EV startup Faraday Future’s carmaking prowess has yet to be tested, but it has already revealed some impressive marketing talent. After milking several months of mystery, the company unveiled its FFZERO1 supercar concept at the recent CES in Las Vegas.
The event was one of the hottest tickets at a show that has reinvented itself as a venue for the latest automotive tech. By all accounts, the presentation delivered a healthy helping of hype, but a dearth of details about the company’s “complete rethink of what mobility means.”
The car itself is a single-seat racecar that more than one reporter compared to a Batmobile. It boasts 4 motors, with total power of 1,000 hp, a 0-60 time under three seconds, and a top speed over 200 mph.
Futuristic features include “aero tunnels” that run through the vehicle to reduce lift and cool the batteries, a steering wheel-mounted smartphone, several touch screens and augmented reality views that can be projected onto the road.
The company hopes to produce its first production vehicle by January 2018 – the media was shown a couple of images of a modern fastback utility vehicle. Senior VP Nick Sampson said that the production car will be something more practical than the FFZERO1 but still a premium-priced vehicle, perhaps a sedan or SUV.
FF did provide some details about its Variable Platform Architecture (VPA), which underpins the FFZERO1 and will be used to build its production cars. The basic idea is a Teslaesque chassis with a flat battery pack that can be fitted with motors on one or both axles.
“The VPA will enable FF to minimize production costs, deliver exceptional quality and safety, dramatically increase its speed to market, and could easily support a range of vehicle types and sizes,” said Faraday in a press release.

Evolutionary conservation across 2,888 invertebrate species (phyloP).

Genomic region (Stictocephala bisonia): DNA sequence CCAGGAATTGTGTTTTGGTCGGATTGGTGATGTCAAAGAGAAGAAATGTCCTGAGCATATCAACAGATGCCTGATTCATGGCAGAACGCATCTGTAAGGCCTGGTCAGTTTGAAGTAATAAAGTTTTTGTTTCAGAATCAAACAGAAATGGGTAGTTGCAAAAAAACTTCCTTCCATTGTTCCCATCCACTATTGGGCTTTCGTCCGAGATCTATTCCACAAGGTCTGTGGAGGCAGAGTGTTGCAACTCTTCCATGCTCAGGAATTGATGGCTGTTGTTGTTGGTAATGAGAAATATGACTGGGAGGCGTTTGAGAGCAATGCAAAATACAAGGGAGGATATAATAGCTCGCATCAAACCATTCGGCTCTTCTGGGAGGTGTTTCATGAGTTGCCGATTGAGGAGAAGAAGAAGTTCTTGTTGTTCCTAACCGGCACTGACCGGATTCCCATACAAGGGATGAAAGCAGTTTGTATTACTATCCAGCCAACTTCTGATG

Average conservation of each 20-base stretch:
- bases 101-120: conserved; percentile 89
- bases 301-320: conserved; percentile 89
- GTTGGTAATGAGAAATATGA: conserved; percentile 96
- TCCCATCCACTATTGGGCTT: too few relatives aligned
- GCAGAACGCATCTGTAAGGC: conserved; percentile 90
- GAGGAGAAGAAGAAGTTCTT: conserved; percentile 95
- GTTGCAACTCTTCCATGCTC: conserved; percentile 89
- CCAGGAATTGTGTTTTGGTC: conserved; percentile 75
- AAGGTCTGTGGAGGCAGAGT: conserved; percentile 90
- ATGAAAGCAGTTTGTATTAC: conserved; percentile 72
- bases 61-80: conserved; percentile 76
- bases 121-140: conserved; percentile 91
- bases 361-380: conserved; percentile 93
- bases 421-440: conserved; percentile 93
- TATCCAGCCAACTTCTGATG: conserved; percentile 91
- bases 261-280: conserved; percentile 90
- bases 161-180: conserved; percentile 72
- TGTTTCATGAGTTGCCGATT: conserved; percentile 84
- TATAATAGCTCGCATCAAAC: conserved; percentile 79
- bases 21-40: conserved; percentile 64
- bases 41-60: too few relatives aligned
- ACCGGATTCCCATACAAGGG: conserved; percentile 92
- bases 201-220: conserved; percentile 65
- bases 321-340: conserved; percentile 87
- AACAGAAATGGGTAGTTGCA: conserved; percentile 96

“The skateboard-style chassis can be adjusted by changing the lengths of the rails and other relative structures to accommodate the number of battery strings per each configuration. There are structural benefits to the design as well, such as larger crumple zones that improve safety by centralizing and protecting the battery pack.”
“We can change the number and power of the drive systems,” Senior VP Nick Sampson told The Verge. “We can change the physical size and electrical size of the battery packs.”
Faraday spokesperson Stacy Morris compared the design of the battery pack to a Hershey bar: rows of batteries can be added for the desired capacity. The placement of motors can also be shifted for a front-wheel, rear-wheel, or all-wheel-drive vehicle.
Meanwhile, the company has committed to building a billion-dollar assembly plant outside Las Vegas that will cover 3 million square feet and eventually employ 4,500 workers.
Nevada lawmakers awarded FF a $335-million incentive package, a little over a year after Tesla scored a $1.3-billion haul for its Gigafactory.
The state’s wooing of EV companies seems more than a little ironic in light of the news that its Public Utility Commission has revised the state’s net metering rules to make rooftop solar less economical – so much so that SolarCity and other solar installers have announced plans to pull out of the state.